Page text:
It sounds like your district is trying to address a real problem. But under pressure and anxiety, they are shifting all the ballast to one side of the boat. Ignoring or delaying language comprehension instruction is not the smart way to correct the decoding problem. In fact, it might eventually sink the boat.
Is there really any reason to believe that teaching phonics first or that only teaching phonics for a year or two is a good idea? If you have phonics stuff to sell, it probably seems like it is. But if you have any interest in the science of reading (that is, you want to base your actions on data rather than sales talks and unintentional media hyperbole), then it’s clear those scorched earth approaches are bad pedagogy.
1. Jeanne Chall, the Harvard professor most known for her analysis of the research on phonics instruction (Reading: The Great Debate, 1967), promoted the role of phonics more vocally and more articulately than any scientist of her generation. Nevertheless, the phonics instruction that she promoted through her own work never delivered phonics in a vacuum. Her research revealed that students, to become readers, needed to progress in multiple skills area simultaneously.
2. In 1990, Marilyn Jager Adams published the landmark, “Beginning to Read,” her magnificent summary of the research on the early acquisition of reading ability. Not surprisingly, this work – like Chall’s – has been a major pillar of movement to teach phonics explicitly and thoroughly from the beginning. However, this incisive review of research explicitly rejects the idea of either “phonics first” or “meaning first” approaches. It describes such approaches as “misguided” and “simplistic,” and documents the lack of empirical supporting either of those approaches.
3. Hollis Scarborough’s rope, which you mention, treats word recognition and language comprehension equivalently. However, you could read that visual metaphor for reading development two different ways. You could read it left-to-right, which would suggest that both sets of skills develop simultaneously and interactively from the beginning. Or you also might read it from top to bottom, suggesting that language comprehension comes later in the process, built upon a foundation of phonemic awareness, phonics, and sight vocabulary. Recently, Hollis clarified the intended meaning in a Q&A available on YouTube. She said that the publisher of the original graphic left out one important item. There was to be an arrow at the bottom labeled time, and it was to point left-to-right. Her understanding of the research is in accord with those of Chall and Adams – decoding needs to be taught early in the developmental process, along with those comprehension abilities.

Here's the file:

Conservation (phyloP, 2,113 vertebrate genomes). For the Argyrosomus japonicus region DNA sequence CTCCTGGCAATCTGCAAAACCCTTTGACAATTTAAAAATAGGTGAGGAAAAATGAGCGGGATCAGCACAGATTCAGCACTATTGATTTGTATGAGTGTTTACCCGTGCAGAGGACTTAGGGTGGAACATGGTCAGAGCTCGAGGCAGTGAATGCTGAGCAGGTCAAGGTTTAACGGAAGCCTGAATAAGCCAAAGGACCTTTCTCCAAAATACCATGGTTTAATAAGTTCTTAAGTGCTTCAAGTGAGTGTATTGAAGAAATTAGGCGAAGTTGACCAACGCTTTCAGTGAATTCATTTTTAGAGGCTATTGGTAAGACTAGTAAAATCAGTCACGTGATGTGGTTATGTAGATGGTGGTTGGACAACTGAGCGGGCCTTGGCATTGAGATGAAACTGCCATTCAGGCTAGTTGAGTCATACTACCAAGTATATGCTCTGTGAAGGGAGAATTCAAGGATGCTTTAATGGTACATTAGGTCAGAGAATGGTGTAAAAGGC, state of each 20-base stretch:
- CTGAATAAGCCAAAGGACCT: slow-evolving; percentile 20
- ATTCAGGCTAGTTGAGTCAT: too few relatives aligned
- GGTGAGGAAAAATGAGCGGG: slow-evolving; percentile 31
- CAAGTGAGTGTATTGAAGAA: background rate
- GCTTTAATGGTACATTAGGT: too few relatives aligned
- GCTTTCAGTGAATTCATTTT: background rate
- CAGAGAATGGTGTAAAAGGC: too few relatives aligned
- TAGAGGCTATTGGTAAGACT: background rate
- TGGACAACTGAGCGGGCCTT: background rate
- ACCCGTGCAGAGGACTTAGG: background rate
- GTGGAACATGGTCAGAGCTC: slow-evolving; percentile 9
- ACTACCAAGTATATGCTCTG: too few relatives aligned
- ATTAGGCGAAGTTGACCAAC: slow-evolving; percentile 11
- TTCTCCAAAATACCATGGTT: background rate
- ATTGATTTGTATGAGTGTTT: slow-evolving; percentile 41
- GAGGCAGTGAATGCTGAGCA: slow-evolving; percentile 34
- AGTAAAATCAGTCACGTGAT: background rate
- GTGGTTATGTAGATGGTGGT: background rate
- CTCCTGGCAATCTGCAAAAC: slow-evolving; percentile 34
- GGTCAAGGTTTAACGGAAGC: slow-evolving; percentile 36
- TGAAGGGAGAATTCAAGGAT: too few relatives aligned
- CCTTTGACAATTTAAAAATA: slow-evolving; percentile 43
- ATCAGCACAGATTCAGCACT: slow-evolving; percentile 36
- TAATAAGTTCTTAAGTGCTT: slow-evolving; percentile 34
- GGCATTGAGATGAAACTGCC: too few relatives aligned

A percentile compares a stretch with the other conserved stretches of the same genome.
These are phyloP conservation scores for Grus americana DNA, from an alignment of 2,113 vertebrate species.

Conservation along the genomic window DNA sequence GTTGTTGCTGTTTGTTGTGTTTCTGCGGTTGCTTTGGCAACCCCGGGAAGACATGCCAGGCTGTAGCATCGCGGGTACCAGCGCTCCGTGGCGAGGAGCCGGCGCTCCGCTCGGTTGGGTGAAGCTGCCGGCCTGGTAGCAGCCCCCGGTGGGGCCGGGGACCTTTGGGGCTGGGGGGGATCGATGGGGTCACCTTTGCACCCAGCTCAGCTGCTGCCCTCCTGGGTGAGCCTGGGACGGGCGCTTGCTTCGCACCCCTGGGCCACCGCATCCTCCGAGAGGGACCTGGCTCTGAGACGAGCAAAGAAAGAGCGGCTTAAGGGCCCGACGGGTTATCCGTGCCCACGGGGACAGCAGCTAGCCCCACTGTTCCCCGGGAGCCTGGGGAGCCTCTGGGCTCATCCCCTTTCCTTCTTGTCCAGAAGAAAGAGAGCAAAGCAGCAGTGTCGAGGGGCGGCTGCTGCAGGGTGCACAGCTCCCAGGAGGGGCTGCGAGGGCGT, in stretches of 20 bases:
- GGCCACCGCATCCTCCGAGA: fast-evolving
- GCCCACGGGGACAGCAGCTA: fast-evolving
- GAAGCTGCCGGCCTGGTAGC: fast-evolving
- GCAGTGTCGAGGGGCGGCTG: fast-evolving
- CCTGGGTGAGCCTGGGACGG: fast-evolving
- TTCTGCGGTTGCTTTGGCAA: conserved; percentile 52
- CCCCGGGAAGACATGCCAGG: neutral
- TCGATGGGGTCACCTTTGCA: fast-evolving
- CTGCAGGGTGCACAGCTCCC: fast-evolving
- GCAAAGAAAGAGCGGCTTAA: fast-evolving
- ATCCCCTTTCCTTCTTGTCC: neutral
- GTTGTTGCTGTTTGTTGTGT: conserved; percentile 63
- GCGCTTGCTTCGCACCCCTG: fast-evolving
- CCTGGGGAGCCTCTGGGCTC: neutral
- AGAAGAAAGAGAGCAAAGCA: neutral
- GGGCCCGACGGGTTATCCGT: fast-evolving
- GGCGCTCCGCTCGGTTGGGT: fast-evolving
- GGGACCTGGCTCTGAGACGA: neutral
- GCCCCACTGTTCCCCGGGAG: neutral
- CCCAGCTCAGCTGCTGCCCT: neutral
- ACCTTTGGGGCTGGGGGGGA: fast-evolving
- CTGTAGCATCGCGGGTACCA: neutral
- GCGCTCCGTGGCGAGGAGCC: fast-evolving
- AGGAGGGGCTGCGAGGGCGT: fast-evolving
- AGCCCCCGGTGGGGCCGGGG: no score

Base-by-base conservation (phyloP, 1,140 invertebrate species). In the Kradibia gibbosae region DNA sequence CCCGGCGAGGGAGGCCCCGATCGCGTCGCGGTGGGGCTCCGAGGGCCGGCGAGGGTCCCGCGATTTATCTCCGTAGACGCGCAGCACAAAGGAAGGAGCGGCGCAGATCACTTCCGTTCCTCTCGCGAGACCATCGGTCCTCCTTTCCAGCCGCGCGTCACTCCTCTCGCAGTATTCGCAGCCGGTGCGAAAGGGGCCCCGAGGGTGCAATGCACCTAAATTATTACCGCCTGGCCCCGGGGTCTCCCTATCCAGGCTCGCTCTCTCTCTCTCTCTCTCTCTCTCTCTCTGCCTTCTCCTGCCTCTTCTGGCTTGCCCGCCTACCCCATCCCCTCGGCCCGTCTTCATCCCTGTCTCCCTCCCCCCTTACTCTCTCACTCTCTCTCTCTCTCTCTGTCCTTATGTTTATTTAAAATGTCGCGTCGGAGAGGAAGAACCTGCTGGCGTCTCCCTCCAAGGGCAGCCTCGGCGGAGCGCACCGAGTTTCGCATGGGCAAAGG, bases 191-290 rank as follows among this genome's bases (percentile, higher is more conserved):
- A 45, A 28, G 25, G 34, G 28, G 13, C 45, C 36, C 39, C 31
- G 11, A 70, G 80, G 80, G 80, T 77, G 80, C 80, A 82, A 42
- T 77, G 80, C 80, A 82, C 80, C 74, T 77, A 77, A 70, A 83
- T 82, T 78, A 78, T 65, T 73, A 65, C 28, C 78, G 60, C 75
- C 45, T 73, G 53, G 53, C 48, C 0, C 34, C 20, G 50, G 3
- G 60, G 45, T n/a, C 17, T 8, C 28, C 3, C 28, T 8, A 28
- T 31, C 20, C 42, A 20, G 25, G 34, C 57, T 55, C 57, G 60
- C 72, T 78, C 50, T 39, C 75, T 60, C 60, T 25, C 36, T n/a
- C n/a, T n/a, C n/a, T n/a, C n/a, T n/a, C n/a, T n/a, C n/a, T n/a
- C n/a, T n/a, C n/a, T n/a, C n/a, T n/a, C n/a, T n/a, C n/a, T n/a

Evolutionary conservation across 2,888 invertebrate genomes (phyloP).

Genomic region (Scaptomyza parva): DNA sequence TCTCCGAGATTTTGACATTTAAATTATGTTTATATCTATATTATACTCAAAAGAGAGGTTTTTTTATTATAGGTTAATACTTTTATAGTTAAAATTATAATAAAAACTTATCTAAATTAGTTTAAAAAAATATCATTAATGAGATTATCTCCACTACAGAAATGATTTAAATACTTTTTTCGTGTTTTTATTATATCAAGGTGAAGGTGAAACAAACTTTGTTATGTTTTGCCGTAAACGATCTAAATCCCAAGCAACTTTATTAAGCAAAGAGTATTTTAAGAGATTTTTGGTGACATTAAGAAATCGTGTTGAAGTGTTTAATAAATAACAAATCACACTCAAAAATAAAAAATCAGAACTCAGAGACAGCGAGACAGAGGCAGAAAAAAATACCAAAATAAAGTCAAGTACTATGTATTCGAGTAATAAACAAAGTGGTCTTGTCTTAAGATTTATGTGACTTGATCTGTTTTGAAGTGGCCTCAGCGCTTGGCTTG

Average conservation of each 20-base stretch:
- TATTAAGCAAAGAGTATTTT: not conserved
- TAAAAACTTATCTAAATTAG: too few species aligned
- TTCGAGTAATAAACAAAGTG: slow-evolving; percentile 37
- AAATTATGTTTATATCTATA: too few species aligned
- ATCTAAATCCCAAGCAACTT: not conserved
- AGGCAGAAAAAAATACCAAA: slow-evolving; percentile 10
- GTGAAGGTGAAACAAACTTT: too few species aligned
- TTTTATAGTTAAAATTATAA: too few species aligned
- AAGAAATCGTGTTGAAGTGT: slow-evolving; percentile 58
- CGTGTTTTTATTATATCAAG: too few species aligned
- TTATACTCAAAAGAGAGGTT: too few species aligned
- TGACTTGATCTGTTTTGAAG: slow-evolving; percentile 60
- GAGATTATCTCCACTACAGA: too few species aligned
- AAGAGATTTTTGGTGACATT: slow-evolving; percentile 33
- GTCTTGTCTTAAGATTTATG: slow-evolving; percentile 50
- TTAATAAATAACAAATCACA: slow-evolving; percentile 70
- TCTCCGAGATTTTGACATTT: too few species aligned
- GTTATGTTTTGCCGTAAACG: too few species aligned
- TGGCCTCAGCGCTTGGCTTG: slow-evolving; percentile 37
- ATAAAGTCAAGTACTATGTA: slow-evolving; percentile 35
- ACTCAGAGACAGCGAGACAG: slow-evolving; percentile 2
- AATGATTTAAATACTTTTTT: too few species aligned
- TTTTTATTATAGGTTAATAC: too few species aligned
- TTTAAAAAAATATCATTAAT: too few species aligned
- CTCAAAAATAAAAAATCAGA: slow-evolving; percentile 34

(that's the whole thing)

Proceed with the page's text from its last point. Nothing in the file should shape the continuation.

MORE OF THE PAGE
4. The National Reading Panel report (2000) is oft cited as the major support for phonics instruction. We found (I was a member of the panel) that explicit, systematic phonics instruction helped students to become better readers – based on a meta-analysis of 38 studies. But most of those studies provided the phonics instruction embedded in or accompanied by a more comprehensive reading program (the same was true of all the other components of reading that NRP examined). If you have any doubts, Linnea Ehri, the scientist who led the alphabetics part of the effort, has focused her research not only on how kids learn to recognize words (ever hear of “orthographic mapping”?), but also on more comprehensive approaches to decoding like Reading Rescue.
5. The National Institute of Child Health and Human Development found that once instruction had successfully raised kids to average levels of decoding ability – levels that should have resulted in successful reading – more than half the students still struggled. Decoding was essential, but insufficient for success. That’s why Reid Lyon, Jack Fletcher, Barbara Foorman, Joe Torgesen, and so many others endorsed more comprehensive approaches to meeting children’s reading needs (Fletcher & Lyon, 1998). They were quite explicit that the teaching of these components takes places simultaneously, not consecutively or sequentially. It would be cruel to put all the emphasis on one part of the process, while allowing kids to languish with the other parts (sort of like providing calcium by taking away the protein).